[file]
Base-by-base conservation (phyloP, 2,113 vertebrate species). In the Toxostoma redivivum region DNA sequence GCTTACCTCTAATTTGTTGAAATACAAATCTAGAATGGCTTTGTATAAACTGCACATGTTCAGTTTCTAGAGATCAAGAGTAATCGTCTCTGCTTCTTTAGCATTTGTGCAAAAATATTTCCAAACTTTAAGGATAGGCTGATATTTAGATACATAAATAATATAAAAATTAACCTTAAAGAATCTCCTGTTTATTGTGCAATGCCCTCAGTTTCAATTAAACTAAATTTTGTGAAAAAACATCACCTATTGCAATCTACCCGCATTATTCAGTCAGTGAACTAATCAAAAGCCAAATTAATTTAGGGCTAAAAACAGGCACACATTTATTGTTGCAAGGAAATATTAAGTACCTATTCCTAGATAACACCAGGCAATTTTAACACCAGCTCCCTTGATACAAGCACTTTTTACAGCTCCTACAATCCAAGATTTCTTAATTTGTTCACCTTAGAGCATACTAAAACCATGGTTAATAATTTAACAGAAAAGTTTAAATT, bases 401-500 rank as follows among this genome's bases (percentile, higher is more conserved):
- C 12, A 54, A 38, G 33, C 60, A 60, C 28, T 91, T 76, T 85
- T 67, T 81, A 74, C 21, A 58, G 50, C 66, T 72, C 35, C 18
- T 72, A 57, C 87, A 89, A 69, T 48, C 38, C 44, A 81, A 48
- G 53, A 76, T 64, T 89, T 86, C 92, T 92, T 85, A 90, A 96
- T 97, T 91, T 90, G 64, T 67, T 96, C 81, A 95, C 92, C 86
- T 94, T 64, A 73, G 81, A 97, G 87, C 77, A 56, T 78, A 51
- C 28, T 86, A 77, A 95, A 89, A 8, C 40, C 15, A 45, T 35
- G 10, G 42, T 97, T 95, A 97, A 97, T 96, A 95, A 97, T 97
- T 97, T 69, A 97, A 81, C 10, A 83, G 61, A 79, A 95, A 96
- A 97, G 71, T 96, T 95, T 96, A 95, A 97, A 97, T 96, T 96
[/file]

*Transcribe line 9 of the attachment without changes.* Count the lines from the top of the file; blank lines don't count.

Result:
- G 10, G 42, T 97, T 95, A 97, A 97, T 96, A 95, A 97, T 97